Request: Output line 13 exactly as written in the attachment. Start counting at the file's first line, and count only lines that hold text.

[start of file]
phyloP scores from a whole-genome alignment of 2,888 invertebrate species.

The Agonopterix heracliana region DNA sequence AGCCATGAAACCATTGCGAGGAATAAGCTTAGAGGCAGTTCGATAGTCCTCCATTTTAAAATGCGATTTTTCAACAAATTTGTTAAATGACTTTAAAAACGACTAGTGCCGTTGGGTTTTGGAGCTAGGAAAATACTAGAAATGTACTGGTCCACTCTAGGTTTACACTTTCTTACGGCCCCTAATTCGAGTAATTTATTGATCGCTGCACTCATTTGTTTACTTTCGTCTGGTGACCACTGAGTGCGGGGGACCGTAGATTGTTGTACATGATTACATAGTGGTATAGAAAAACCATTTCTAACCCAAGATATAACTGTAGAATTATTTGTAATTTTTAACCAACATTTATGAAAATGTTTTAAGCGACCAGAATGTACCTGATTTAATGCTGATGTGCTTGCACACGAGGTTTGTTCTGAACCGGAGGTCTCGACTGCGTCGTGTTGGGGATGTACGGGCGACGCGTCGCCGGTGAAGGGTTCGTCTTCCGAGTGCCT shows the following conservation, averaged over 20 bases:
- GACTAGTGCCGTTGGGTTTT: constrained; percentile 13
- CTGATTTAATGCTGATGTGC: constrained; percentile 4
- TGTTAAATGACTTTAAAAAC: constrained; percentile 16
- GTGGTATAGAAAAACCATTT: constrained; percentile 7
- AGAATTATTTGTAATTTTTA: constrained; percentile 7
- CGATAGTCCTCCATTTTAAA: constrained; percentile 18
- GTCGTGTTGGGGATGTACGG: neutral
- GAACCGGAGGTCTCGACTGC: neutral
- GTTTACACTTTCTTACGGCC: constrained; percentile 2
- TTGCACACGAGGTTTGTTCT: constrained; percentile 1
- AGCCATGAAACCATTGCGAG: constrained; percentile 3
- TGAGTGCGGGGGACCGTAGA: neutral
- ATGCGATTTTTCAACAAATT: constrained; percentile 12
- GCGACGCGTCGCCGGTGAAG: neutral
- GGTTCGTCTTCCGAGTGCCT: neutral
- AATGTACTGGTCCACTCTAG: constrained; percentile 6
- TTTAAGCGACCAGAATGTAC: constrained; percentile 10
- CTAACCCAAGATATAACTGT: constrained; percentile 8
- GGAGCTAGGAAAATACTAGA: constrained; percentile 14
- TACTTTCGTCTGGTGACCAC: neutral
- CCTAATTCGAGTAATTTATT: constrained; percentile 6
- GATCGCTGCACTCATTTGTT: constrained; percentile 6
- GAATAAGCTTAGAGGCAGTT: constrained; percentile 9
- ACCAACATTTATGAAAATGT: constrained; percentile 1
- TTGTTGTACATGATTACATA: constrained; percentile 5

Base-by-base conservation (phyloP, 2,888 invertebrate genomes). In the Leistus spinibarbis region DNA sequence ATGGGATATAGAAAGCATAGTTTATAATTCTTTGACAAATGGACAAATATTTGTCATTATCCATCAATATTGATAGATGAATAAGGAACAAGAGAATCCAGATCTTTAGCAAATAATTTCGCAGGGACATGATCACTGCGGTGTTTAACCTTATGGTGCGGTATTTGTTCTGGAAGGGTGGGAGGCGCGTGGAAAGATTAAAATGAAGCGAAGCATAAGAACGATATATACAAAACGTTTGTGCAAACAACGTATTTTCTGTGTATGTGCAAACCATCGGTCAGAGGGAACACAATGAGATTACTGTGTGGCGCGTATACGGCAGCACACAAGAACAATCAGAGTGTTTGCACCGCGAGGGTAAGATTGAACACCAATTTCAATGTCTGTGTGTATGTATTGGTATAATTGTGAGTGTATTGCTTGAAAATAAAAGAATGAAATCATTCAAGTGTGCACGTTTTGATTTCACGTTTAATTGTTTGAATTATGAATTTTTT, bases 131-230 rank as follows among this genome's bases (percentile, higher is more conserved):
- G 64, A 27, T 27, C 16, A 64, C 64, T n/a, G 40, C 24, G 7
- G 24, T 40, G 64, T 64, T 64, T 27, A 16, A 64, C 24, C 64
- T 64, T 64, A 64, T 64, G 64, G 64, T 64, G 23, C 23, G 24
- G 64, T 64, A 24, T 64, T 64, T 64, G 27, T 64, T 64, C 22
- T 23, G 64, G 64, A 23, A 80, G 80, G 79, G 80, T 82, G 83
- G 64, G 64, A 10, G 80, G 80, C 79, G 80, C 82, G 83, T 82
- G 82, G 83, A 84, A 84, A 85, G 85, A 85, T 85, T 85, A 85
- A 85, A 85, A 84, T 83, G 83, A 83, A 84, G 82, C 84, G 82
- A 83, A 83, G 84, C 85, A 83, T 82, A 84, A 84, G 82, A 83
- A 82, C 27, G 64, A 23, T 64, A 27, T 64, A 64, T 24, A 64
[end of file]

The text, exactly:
- AGCCATGAAACCATTGCGAG: constrained; percentile 3